Tera Burbank pulls a frayed robe tighter across her body as she leans into the refrigerator, her eyes canvassing the modest offerings for something to pack in her daughter's lunch box.
Burbank stuffs carrot sticks, peanut butter and apple sauce into a backpack and cajoles her son and youngest daughter out the front door and down the street toward the nearby elementary school. The meager lunch box offerings are just one of many painful struggles that the mother of three encounters every day while living under the weight of long-term unemployment and threats of foreclosure, hunger and loss.
Burbank and her husband, John Clark, epitomize the dreadful economic situation these days in Nevada, where a mighty construction boom has given way to a historic recession and a record 14.9 percent unemployment in Las Vegas.
Burbank and Clark are construction workers who have been out of work for more than a year. They live off unemployment and student loans. Bills go unpaid and minor spats escalate into tense threats of divorce. Their daughters are performing poorly at school, and guidance counselors and teachers blame stress.
For Burbank, surviving means ensuring her children's success and protecting the one place they could ever call home.
"It's our everything," said Burbank, 34, of the family dwelling. "They can take the car and we will eat cat or dog food. Come what may, I'll keep that house."
All around her, Nevada seems to be falling apart. The Silver State that once plucked its wealth from deep mines and then glittering casinos has lost its swagger. The jobs crisis shows no signs of improvement. Plots of arid land reserved years ago for towering hotel projects remain untilled. Nearly half of the unemployed worked in construction.
A chunk of federal dollars -- $39.6 million in November alone -- provides much-needed stimulus in the form of food assistance. Roughly 322,950 Nevadans, or 11 percent of the state, received federal funds to buy food in November.
Burbank dropped out of high school when she was 14 years old. She got married, had children, got divorced, then worked at Victoria's Secret in California for $9 an hour. She heard of construction jobs in Las Vegas and moved here in 2004, when the state was in the midst of a massive building boom. People came for decent wages, abundant work and cheap homes.
Burbank made $22 an hour installing fire retardant materials at her first union gig.
She met Clark, an ironworker, in 2007. The first time she took him to the house, there was a "rent due" notice on her front door. He said he wanted to help. He wanted to be a dad.
"He's my best friend and we planned our lives together," she said.
The couple earned a combined income of $75,000 a year building casinos on the Las Vegas Strip when they purchased the stucco, four-bedroom home for $175,000 in Henderson, a suburban city with street names like "Green Valley Parkway" and "Warm Springs Road" just outside Las Vegas.
"Sometimes I get happy, so happy," said Amalea, the youngest daughter at nine years old, "that I imagine this is a dream because the last place we lived was such a crappy apartment."
There are no doors on the children's bedrooms, part of the floor is still concrete slab and the windows are shielded with sheets. But there is ample room for the children to play.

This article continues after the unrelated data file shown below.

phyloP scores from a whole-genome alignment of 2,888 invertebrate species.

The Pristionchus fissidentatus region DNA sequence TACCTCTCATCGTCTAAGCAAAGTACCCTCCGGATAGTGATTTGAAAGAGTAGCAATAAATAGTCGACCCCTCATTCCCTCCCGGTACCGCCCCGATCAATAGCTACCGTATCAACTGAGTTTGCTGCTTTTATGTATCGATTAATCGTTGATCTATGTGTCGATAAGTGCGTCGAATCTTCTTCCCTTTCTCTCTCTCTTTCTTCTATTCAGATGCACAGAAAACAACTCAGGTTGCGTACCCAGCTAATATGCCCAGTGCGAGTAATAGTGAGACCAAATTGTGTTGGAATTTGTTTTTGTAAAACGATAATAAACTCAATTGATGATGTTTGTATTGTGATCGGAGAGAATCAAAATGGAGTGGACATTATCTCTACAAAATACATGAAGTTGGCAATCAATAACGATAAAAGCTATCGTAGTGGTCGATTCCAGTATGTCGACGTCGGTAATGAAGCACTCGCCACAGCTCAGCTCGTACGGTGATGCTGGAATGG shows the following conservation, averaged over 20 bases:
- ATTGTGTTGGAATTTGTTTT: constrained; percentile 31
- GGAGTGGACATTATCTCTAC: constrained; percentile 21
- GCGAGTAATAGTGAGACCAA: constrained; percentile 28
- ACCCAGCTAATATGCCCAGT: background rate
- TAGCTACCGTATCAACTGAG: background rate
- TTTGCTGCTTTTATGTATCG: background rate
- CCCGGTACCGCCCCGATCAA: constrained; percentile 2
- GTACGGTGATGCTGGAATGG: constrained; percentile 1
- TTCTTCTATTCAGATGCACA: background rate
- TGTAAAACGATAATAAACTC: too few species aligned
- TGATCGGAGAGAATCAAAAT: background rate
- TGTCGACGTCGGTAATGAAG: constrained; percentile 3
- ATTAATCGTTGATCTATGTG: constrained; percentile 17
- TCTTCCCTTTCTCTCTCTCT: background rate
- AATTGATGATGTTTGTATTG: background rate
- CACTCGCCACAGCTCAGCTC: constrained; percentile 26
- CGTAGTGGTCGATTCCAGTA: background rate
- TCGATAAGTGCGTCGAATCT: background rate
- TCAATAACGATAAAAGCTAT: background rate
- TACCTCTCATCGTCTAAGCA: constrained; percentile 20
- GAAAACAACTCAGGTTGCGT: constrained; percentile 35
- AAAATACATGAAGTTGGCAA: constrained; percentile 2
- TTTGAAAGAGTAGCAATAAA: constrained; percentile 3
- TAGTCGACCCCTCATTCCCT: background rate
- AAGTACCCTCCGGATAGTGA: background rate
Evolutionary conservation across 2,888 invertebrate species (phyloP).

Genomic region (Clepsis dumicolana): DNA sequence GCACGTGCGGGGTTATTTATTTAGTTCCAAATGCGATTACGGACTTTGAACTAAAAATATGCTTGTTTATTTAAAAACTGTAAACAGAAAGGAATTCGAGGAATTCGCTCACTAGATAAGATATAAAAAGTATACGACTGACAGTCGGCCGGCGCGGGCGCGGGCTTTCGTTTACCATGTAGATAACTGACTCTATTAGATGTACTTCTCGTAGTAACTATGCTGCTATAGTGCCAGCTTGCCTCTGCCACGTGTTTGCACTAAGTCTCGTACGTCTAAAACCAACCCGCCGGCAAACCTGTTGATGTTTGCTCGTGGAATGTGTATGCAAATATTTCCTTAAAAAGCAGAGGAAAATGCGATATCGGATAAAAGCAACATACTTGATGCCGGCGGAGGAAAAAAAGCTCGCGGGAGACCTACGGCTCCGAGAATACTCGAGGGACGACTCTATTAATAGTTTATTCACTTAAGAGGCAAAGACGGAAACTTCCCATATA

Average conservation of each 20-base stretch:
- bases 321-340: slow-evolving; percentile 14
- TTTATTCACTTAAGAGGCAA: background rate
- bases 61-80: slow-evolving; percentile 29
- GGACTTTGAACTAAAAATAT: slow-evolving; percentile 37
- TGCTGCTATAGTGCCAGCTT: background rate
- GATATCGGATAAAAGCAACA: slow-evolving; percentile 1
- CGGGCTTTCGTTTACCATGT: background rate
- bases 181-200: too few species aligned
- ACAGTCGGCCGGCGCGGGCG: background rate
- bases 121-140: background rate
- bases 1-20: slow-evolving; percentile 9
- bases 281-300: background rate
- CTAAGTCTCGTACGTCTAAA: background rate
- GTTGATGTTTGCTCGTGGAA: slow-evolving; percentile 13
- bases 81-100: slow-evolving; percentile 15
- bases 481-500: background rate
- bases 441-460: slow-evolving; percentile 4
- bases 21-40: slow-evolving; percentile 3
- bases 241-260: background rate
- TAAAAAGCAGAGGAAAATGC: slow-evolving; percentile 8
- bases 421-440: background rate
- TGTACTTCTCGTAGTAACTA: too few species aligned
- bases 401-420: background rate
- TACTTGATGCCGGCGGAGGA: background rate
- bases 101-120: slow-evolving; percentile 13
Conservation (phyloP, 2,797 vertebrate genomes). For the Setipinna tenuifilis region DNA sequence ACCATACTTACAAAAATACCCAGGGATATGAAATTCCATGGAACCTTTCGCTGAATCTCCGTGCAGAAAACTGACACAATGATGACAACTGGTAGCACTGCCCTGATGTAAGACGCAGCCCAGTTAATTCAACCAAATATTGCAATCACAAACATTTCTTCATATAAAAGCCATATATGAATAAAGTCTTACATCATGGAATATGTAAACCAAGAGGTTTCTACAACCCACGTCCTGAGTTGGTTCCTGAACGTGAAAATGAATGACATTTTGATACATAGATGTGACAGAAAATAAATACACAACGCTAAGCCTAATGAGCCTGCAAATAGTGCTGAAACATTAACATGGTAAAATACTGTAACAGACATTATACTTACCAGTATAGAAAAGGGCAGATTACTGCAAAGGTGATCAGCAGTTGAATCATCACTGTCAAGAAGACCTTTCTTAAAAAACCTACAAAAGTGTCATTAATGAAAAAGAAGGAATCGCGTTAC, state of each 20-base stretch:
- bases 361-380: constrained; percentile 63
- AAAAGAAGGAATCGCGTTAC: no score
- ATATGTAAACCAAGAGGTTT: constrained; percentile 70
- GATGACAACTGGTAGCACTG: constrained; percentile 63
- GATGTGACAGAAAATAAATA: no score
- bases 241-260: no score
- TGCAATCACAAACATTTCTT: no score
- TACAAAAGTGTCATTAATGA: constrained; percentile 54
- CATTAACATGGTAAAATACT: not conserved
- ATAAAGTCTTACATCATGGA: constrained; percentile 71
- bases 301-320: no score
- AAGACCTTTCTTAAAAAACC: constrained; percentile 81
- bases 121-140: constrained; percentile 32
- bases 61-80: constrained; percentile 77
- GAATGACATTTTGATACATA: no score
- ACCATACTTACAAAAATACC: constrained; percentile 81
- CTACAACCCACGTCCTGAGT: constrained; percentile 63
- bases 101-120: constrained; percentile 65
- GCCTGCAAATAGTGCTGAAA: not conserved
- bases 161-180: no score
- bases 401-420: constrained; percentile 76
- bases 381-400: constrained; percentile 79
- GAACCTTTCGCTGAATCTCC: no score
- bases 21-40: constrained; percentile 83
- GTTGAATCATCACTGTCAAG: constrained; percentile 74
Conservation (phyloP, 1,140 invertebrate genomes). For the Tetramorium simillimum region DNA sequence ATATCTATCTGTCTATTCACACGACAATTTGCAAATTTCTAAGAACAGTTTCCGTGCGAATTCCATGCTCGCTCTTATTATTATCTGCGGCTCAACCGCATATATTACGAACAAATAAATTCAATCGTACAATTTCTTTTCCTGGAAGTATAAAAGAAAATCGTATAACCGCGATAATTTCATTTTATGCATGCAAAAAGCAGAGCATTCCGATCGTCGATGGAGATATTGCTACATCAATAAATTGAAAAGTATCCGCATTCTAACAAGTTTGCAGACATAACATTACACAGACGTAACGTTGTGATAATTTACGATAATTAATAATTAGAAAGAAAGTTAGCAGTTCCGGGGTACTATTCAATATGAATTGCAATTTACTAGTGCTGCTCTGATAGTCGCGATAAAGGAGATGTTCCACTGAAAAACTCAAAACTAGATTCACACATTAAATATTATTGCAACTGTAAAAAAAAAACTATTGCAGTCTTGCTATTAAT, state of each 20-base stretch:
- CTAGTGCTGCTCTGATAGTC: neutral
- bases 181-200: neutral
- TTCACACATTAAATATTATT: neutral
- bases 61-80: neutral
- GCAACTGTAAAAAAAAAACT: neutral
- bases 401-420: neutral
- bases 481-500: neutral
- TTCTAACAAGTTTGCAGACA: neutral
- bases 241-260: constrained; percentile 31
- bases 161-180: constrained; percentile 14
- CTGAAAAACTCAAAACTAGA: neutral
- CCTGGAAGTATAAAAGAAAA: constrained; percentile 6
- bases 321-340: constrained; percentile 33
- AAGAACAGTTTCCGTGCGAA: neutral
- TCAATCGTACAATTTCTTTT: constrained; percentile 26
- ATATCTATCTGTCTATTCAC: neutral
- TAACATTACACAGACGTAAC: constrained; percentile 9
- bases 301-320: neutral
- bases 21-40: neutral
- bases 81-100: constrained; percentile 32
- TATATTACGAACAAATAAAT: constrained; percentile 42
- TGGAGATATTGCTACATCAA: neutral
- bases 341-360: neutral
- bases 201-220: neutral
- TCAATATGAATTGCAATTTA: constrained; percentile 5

"It's not just the financial investment," Burbank said. "It's, we have our yard, our own garage. All of our children have their own rooms."
Clark, 24, put the mortgage in his name. He had good credit then. Not anymore.
The couple married at City Hall in May 2009, the month the home purchase went through. Their new life felt like so many wishes fulfilled, but dark clouds had already begun to gather. Burbank lost her job in October 2009. He lost his a month later.
The union bosses who once helped them earn overtime were apologetic when they asked about work.
"There was nothing out there," Burbank said. "There is still nothing."
There were no more trips to Disneyland. Christmas came and they bought the children school uniforms as gifts.
They earned $38,000, mostly on unemployment, in 2010. The debt on their five credit cards climbed to $6,700. They accrued $22,000 in student loans. The money went toward nursing classes at a local community college for Clark. Burbank took accounting classes at the University of Nevada, Las Vegas. They paid a few months of mortgage, too, and waited for the time when their new educations would provide for a stronger future.
The demands of going back to school and tending to a family manifested in pains in Burbank's chest.
The oldest daughter, 14-year-old Brooke, earned D's and F's at school. Amalea's guidance counselor asked about problems at home.
"I don't know what to do in this pressure," Burbank said.
Clark asked Burbank to be more patient with the children. A Christian, he said God would resolve their problems.
But Burbank can't let it go and Clark is growing increasingly frustrated. He threatened to leave her three times in the past year, including the week before Valentine's Day. He returned the next day to take their 5-year-old son Logan to the park and then a cartoon flick at the discount movie theater. He wasn't ready to stop being a dad.
Burbank said she doesn't know if the marriage will survive the tension.
On a recent morning, she was yelling at Logan to take a shower when the car insurance company called. Mounds of dirty and clean clothes teetered near the laundry room, stacks of textbooks decorated the master bedroom and Logan ran naked through the house, barreling toward the television.
The insurance payment was 30 days overdue. Burbank let the call go to voicemail.